It was almost midnight. In the old stories, visions of the dead always appeared at midnight. There wasn’t long to wait. There wasn’t much time left for her to bolt out the front door.
She stood staring at the dead TV. Desperately, she switched it back on. Now it was a channel she didn’t recognise. She turned up the volume just as the screen cut to the news.
‘Hello and welcome to the news at twelve…’
He had to be here. He had to be.
Or perhaps he was still alive.
Something rattled upstairs. Her heart burst in her chest, fragments of it choking her. She found herself at the foot of the stairs and staring upwards. It could be that the sounds came from Saul’s bedroom. It could be.
There was a crash, and she bolted up the stairs and flung open the door to his bedroom. Dust gusted as the door hit the wall. Her hand slammed against the light switch hard enough to bruise.
The room was empty. She rushed to the middle of the bedroom, turning slowly. The beanbag chair was empty. His bed was still unmade and crinkled. The wardrobe was firmly closed. Her hands were pressed to her face, and she wasn’t sure if it was sweat or tears leaving her cheeks slippery.
Finally, she saw it. The window was still ajar, and the wind had blown a notebook from his desk. That was all. Just the wind.
‘Saul.’ She whispered. ‘Saul. Saul.’
She whimpered his name, over and over. Big brothers were bloody awful. They left the upstairs landing reeking of deodorant and ate the last sausage roll and stole your favourite seat on the TV. Every day she joked about how much better life was without him. The only problem was, he wasn’t there to listen to her jokes or shove her or argue that little sisters were worse.
This was the first time she had ever let herself hope of finding him. She decided it would be the last time. It was worse than losing him that first night. She couldn’t breathe.
The wind whispered, ‘Mags?’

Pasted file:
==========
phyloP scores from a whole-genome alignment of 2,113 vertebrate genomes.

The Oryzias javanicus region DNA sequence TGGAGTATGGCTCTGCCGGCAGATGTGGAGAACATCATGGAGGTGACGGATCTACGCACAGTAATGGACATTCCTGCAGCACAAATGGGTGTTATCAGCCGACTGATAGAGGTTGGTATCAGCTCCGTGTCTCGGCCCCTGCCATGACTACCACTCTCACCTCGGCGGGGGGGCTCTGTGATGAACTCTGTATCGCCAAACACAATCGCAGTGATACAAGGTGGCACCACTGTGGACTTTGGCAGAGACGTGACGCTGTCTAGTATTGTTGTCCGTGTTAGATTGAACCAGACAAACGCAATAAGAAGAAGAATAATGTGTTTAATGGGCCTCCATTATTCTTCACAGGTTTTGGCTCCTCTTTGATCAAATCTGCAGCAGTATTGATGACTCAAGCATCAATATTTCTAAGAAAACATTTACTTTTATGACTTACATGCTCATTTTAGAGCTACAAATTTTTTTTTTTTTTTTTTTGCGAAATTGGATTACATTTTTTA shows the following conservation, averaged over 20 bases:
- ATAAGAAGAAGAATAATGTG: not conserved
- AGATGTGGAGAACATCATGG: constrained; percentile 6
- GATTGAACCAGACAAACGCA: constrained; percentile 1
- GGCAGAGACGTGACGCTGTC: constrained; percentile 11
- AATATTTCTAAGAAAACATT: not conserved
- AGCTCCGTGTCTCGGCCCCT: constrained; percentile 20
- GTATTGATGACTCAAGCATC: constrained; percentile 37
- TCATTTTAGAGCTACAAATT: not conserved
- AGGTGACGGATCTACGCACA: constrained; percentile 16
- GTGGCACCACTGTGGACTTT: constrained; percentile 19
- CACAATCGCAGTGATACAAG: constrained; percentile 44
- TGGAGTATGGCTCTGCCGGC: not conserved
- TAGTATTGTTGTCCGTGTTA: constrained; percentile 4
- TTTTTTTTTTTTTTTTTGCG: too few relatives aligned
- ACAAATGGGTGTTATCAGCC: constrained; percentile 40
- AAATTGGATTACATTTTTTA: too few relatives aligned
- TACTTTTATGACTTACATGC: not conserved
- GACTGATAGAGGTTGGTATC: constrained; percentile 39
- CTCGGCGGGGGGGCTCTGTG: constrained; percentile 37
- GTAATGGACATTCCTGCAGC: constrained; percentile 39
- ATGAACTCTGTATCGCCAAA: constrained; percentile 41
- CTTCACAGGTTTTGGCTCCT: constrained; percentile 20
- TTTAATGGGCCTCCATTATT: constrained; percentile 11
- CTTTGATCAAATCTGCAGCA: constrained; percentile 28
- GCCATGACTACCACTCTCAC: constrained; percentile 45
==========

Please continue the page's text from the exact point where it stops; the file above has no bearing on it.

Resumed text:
She staggered backwards, yelling. Then her brother solidified in front of her.
‘Mags, relax, it’s me!’ he said.
She could see the rest of the room through his body. Logic told her that therefore, she couldn’t hug him, but she still tried. He bowed his see-through head as if resting it on her shoulder.
‘Where are you?’ she sobbed.
‘I’m right here. Right here.’ he said softly.
‘No- if you’re dead, then where are you, it’s important…’
‘Straight to the point, as always. I don’t have long. Tell Mum and Dad I love them.’ he said, making gestures as if he would pat her on the back.
She shook her head. ‘I need to know.’
‘And I love you too, Mags. I love you. Be more careful than I was, okay? I’m not here to look after you now.’ He said. He was speaking faster now, his body fading.
‘As if you ever did.’ She managed to say.
He smiled, and the last she saw of him was his trainers sitting empty on the carpet, before they slipped away.
‘I love you too!’ she yelled into the night.
The front door opened downstairs, and she was drowning in the hope that it was him, but then her Mum called up the stairs.
‘Mags? Who’s there?’ she shouted.
Both drowning in hope that it was Saul. She cleared her throat and forced herself to shout downstairs, before Mum was too hopeful. Slowly, her Mum headed up the stairs. The floorboards creaked as she paused at Margaret’s own bedroom. She hesitated before heading to Saul’s.
‘There you are.’ She said.
Mum crossed the room as if it was hallowed ground and hugged her. Margaret wished she had arrived just a few moments earlier. Just a few moments. Just an earlier train. So many justs and almosts and questions.
‘In here. I saw Saul.’ She managed.
‘Me too, honey. All the time. Like those visions people used to have of popes or Jesus, I see him sitting on the sofa or wheeling his bike out, and after that I can keep going another day.’ Said Mum. They hugged tighter.
‘No, he was really, he was really here…’
Mum sighed. ‘I always think he is too. But it’s just visions. My therapist says it’s normal to have them.’
‘Remember Dad and that man he chased?’ Mum said. ‘Visions. Just visions.’